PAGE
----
Franchise models represent the fastest growing industry for emerging markets. Wednesday’s session, “More than McDonalds,” explored how innovative, social franchise models are currently disrupting healthcare and extending access for vital health services to the people living at the Base of the Pyramid (BoP).
Over the past decade, bold pioneers such as Living Goods, World Health Partners, and others have taken the age-old model made famous by companies like Avon and McDonalds and have tweaked it to serve the historically under-served. While at a glance, a fee-for-service model of healthcare targeting the world’s poor may seem a little odd, a closer examination from today’s expert panel revealed that it’s actually one of the safest and most scalable solutions available for impact investors and those who are under-served. This is in large part due to its powerful ability to allocate risk and reward: proven models = significantly higher success rates = higher profits or SROI.
Food for thought from this session:
- The model’s appeal—franchisors like it because it grows with the help of other people’s capital; and franchisees and investors like it because they’re buying into a proven blueprint that’s replicable and scalable.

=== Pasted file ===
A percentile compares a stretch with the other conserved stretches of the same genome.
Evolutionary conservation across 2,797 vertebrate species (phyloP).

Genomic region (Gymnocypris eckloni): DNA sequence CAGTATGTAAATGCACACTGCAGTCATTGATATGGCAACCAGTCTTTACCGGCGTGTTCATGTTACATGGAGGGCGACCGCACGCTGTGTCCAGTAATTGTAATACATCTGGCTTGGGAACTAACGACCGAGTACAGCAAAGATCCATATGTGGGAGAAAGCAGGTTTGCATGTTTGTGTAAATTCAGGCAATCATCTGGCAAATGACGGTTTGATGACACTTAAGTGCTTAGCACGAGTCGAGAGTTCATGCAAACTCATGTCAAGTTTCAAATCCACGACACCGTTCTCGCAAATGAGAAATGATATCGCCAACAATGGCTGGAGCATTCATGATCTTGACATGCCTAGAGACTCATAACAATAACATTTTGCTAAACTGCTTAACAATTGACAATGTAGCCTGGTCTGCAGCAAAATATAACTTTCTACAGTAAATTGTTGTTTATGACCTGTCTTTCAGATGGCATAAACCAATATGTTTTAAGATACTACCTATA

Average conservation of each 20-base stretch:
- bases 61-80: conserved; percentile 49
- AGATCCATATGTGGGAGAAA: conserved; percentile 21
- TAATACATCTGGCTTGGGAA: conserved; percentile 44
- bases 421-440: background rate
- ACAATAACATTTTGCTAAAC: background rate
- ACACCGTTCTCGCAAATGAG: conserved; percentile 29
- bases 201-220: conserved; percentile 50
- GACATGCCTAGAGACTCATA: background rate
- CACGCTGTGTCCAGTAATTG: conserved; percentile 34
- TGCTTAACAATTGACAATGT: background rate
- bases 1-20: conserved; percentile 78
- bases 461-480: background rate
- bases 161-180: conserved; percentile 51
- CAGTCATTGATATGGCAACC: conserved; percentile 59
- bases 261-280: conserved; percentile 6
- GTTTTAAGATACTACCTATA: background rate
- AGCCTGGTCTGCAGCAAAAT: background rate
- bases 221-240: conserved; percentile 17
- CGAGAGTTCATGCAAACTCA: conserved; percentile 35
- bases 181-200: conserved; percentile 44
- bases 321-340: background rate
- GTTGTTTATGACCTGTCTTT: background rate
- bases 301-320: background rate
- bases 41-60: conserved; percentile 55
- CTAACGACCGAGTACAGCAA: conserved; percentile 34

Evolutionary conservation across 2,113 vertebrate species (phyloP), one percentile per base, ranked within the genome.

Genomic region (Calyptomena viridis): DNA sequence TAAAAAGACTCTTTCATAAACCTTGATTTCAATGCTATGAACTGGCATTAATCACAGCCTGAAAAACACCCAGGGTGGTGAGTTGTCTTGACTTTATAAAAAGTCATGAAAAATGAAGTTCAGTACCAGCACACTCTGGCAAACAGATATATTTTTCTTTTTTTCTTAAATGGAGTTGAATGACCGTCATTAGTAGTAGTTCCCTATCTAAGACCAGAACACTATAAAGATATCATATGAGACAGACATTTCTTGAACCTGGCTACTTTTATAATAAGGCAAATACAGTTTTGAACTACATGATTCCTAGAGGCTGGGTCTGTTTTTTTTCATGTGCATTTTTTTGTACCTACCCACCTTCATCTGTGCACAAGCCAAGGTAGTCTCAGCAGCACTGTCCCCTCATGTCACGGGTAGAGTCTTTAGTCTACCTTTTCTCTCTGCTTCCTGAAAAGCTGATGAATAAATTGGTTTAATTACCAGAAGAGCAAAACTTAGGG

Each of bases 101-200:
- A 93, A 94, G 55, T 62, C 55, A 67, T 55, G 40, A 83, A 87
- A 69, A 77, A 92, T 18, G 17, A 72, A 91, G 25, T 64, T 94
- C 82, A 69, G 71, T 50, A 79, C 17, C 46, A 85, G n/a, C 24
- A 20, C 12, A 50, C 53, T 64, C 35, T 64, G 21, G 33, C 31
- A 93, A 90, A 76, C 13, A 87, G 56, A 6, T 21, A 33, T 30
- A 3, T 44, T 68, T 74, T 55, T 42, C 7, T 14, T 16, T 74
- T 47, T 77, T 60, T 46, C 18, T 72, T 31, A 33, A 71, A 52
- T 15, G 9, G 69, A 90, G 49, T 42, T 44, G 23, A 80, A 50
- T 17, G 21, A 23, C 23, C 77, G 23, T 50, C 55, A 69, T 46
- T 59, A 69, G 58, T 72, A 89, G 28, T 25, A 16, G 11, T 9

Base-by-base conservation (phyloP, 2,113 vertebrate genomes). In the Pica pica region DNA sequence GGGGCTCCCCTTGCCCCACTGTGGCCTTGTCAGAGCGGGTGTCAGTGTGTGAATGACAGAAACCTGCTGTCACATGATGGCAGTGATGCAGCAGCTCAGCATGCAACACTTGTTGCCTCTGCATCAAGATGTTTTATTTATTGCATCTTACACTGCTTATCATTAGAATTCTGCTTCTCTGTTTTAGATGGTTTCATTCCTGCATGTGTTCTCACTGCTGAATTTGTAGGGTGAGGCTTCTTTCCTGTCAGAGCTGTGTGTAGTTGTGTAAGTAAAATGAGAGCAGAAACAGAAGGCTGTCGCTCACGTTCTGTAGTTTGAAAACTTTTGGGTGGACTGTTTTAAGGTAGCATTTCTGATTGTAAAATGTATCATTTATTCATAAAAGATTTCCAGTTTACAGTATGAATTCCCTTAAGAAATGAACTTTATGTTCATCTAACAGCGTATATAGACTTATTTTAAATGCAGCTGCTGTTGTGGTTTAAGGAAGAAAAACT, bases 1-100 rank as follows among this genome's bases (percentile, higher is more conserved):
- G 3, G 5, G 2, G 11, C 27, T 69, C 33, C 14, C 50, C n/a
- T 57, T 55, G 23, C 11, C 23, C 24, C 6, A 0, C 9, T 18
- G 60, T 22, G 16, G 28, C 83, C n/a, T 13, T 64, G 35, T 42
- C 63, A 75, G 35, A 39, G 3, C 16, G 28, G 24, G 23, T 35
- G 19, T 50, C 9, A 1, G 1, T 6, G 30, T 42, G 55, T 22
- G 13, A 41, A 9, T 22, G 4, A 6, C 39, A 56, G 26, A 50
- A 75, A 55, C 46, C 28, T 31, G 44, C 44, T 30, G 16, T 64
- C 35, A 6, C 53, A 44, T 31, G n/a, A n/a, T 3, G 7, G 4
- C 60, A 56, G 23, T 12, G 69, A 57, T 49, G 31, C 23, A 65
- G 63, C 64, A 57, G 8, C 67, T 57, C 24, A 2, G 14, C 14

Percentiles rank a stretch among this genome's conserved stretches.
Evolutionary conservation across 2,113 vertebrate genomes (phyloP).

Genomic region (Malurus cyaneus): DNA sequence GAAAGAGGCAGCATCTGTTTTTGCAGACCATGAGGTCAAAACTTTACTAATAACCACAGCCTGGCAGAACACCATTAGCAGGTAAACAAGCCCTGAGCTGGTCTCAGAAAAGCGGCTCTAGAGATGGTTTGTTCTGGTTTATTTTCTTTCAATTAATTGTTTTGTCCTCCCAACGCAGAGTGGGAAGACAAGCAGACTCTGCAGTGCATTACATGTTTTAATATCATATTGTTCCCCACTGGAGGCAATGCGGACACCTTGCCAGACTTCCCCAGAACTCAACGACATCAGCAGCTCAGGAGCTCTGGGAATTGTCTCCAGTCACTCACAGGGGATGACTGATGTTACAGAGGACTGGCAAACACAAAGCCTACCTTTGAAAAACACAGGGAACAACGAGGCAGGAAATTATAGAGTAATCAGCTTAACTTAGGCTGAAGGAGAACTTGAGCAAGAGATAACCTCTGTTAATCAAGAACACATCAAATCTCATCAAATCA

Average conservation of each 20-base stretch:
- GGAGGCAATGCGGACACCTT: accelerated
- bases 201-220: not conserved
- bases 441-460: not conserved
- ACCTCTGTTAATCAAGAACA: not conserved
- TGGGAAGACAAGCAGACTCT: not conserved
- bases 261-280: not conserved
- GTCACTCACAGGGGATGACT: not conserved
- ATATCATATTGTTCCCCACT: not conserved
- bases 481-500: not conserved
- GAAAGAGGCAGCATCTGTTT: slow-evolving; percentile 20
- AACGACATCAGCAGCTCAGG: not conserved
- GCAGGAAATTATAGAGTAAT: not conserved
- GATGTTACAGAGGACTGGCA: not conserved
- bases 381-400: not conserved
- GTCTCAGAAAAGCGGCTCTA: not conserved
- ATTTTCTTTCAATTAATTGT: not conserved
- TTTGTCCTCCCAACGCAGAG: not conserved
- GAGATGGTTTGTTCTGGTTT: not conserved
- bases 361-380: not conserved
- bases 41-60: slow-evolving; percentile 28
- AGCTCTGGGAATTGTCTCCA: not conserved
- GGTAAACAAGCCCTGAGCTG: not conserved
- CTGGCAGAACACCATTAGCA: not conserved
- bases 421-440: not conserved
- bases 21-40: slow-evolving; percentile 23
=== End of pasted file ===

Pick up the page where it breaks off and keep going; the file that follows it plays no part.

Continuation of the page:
- The model’s limitations—there’s a temptation to grow the franchise and increase cross-subsidies in order to scale impact by creating new products and services at different price points. While well intentioned, chasing such rapid diversification and scale can, as Nick Pearson of Jacaranda Health cautioned, come at the cost of the brand and quality of service. E.g., Jacaranda has thought about broadening their medical offerings but hasn’t so it can focus on its core competencies: Maternity clinics
- Ways to protect a franchise’s brand and ensure quality—Unlike a commercial franchise where a provider can be shut down if its performance is not up to snuff, social franchises, where often the provider is located in a remote community and is the only healthcare option, “franchisors need work with providers to move them along the quality spectrum,” said Karen Pak Oppenheimer of World Health Partners. Franchise’s can also preform annual quality audits.
Products with higher margins require more training and education. “Franchises can’t be beholden to the god of sustainability”—there is some degree of subsidies required in emerging markets but how do you decrease the need for them overtime? “Is it more powerful to maximize equity or number of people being served?”
Special SOCAP13 Volunteer post from Nick Hiebert